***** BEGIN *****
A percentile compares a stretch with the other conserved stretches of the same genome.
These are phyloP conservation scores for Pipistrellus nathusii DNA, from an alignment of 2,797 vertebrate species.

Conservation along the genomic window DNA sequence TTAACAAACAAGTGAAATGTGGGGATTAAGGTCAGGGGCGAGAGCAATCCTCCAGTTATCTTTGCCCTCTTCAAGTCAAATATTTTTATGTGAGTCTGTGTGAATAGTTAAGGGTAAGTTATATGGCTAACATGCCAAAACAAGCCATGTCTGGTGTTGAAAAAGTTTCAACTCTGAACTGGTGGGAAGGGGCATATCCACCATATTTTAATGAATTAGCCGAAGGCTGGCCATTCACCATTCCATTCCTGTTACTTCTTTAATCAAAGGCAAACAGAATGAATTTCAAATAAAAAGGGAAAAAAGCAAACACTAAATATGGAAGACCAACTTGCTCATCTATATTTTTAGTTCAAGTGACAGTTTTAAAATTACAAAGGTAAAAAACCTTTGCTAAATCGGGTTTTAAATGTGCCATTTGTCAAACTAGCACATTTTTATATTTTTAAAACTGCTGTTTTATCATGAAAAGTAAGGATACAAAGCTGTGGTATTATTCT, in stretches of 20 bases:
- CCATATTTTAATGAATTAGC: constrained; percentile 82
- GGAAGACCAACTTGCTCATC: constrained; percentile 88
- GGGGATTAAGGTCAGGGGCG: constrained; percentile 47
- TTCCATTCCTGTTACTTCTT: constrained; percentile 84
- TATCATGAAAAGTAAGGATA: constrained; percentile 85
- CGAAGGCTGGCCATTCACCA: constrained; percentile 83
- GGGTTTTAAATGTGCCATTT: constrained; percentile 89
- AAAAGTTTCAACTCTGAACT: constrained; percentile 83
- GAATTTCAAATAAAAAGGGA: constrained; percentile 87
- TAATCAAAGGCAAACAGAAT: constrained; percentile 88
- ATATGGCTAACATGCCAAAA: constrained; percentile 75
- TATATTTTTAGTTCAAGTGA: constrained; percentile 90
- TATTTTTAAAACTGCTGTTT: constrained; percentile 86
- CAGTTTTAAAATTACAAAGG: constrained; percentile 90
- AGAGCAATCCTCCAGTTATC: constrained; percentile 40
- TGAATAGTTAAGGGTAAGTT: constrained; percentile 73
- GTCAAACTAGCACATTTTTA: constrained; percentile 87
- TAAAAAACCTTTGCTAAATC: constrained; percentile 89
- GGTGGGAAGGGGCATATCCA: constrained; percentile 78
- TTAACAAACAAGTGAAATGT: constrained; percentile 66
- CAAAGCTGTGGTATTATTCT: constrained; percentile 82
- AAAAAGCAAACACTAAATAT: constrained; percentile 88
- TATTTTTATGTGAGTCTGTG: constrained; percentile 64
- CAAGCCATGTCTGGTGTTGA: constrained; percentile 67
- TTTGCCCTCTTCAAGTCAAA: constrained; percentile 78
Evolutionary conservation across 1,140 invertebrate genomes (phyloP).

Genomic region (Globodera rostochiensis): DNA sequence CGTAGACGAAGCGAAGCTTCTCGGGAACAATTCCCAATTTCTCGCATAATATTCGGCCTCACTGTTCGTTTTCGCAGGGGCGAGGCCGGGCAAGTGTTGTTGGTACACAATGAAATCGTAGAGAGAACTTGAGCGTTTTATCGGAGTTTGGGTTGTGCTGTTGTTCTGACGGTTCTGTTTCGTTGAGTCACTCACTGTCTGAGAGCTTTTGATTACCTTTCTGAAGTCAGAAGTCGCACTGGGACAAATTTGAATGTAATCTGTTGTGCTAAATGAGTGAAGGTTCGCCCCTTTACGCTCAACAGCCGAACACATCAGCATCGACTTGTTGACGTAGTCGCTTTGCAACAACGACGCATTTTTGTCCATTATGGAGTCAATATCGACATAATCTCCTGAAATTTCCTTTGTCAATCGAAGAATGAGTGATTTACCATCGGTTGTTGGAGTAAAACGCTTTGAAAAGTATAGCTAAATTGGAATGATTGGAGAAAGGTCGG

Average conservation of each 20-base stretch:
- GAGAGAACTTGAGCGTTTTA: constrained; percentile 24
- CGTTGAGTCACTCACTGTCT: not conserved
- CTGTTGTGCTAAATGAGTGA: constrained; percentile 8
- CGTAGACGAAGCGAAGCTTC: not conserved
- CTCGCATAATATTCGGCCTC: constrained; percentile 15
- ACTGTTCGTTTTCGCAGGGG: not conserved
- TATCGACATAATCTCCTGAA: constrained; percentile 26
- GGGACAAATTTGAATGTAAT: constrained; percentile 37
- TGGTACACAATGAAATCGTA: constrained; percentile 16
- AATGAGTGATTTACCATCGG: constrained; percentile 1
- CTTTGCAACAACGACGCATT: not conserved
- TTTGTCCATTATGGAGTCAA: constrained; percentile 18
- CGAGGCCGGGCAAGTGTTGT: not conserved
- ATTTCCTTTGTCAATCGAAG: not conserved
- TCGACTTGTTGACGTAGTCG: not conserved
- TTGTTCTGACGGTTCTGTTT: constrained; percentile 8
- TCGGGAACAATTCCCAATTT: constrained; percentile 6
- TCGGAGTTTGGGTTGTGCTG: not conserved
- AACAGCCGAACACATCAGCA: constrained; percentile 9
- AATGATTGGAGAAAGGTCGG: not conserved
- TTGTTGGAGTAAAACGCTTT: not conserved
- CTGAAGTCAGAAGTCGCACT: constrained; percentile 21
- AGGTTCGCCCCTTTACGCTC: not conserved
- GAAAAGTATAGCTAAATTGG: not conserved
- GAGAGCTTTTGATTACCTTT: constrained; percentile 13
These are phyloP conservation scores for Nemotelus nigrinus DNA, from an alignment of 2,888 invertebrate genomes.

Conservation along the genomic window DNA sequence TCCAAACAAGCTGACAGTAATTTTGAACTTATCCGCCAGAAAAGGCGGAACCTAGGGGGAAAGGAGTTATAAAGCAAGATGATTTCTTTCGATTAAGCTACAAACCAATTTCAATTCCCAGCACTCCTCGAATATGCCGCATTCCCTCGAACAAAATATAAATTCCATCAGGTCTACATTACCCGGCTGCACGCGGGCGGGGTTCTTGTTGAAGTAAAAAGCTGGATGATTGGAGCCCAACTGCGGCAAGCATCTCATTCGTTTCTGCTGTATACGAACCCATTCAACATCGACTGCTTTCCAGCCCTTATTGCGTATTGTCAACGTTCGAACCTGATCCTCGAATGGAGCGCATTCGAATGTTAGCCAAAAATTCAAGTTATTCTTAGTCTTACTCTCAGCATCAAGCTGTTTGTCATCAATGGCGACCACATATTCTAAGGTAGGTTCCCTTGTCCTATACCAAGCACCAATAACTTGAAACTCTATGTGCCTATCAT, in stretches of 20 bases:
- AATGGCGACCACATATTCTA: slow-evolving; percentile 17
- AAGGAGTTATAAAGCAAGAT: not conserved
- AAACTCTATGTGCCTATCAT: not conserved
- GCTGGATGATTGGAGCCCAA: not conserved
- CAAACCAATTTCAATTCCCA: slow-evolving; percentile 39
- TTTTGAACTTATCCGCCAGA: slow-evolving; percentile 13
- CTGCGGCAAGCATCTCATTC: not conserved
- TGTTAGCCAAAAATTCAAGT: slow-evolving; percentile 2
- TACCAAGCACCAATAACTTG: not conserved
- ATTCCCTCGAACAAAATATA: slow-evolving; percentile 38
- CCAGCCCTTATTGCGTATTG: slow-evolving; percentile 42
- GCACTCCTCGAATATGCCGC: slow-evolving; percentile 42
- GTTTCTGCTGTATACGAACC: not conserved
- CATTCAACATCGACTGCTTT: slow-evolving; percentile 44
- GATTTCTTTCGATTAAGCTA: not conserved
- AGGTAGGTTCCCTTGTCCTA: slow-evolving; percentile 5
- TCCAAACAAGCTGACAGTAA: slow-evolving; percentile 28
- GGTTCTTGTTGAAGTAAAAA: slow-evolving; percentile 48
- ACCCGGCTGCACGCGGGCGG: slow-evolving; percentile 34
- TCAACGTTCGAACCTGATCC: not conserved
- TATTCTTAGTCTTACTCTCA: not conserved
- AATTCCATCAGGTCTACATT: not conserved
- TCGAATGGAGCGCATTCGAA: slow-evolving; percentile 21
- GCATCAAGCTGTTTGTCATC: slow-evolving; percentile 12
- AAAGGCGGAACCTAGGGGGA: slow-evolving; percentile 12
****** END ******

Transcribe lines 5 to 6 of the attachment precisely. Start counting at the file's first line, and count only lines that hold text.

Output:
- GGAAGACCAACTTGCTCATC: constrained; percentile 88
- GGGGATTAAGGTCAGGGGCG: constrained; percentile 47